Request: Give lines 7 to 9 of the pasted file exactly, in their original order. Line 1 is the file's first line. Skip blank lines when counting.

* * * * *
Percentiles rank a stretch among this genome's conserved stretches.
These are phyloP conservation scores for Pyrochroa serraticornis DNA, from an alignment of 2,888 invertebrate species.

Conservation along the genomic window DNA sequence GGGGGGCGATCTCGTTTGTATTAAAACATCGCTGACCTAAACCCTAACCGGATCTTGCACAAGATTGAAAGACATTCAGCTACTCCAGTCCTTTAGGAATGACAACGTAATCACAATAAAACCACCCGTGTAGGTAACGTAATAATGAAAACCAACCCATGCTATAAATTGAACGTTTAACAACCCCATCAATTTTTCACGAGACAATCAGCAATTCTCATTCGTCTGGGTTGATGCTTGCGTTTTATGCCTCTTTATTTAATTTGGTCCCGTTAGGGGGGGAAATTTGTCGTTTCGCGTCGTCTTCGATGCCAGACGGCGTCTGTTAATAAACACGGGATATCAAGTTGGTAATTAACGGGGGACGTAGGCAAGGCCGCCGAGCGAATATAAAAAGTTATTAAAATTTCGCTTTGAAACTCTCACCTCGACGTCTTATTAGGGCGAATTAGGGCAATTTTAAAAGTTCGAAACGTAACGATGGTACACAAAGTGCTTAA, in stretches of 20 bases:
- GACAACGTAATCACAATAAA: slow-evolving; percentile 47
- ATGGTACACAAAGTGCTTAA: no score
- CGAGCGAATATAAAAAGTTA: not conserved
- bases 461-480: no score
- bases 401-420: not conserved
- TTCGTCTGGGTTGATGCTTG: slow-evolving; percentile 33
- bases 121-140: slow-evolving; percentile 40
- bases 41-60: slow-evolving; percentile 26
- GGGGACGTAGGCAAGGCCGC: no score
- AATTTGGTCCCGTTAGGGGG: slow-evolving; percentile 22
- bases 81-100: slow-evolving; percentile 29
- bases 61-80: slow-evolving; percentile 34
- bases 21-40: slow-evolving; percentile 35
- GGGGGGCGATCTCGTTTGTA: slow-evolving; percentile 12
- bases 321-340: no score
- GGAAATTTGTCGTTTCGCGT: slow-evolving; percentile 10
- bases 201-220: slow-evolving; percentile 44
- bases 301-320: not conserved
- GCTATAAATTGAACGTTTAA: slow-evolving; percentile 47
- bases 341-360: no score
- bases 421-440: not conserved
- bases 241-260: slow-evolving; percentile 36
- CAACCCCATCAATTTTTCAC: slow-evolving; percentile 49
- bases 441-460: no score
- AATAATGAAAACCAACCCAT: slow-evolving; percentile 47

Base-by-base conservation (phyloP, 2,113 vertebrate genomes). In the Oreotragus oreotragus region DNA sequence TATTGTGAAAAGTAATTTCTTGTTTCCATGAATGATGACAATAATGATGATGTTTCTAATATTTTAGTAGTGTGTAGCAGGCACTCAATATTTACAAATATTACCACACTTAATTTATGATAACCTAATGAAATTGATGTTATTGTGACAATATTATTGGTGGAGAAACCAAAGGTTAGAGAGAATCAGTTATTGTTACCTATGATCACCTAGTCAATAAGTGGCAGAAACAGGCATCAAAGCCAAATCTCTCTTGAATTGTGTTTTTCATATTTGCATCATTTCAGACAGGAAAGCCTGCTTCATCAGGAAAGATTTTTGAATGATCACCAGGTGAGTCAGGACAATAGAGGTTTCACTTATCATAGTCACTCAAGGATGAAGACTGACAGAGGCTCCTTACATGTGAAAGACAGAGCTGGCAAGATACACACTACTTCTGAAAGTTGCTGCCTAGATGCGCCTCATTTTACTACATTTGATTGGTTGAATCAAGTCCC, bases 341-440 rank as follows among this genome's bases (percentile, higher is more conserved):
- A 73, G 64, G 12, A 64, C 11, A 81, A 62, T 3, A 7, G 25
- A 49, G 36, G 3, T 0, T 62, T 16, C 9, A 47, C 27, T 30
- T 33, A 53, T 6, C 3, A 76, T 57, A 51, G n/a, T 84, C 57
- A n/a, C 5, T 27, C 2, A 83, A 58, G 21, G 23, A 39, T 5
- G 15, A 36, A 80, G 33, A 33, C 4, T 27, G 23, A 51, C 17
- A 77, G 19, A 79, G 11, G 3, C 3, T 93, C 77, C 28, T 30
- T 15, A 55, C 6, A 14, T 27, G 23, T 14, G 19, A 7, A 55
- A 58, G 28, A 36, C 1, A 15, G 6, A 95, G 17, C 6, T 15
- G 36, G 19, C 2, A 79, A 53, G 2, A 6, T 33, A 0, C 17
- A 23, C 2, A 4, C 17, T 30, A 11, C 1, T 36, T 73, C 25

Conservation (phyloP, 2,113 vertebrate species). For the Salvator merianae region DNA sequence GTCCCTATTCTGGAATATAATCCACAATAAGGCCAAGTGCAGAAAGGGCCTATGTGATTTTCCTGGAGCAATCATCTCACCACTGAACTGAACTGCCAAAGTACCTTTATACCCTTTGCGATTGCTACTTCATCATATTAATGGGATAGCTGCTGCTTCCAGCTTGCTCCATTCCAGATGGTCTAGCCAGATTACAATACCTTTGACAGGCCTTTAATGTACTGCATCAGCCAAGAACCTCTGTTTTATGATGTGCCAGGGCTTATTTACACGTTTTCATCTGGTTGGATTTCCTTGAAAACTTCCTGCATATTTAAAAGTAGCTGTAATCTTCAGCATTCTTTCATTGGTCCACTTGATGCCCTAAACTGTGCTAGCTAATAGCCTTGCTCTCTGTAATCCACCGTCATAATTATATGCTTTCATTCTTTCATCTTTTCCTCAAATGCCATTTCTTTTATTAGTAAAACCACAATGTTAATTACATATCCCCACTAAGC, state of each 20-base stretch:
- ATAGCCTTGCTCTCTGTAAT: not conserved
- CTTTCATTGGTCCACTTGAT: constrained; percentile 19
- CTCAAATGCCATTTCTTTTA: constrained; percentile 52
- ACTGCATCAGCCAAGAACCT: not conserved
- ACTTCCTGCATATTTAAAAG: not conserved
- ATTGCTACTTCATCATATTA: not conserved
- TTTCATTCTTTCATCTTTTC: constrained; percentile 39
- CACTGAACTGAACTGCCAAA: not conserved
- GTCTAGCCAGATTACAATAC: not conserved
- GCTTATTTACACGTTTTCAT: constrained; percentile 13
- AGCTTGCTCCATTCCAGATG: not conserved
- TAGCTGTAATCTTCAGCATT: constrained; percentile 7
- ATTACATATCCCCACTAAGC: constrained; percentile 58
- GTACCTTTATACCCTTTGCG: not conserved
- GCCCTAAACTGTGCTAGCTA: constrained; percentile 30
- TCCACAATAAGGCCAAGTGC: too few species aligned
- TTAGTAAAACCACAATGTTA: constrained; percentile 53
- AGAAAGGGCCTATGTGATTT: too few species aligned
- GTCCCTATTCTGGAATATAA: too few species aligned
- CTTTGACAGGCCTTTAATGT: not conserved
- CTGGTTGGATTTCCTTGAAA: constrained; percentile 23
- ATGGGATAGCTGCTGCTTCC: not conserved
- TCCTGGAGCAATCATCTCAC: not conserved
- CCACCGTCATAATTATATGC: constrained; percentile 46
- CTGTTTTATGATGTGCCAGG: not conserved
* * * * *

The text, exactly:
- bases 461-480: no score
- bases 401-420: not conserved
- TTCGTCTGGGTTGATGCTTG: slow-evolving; percentile 33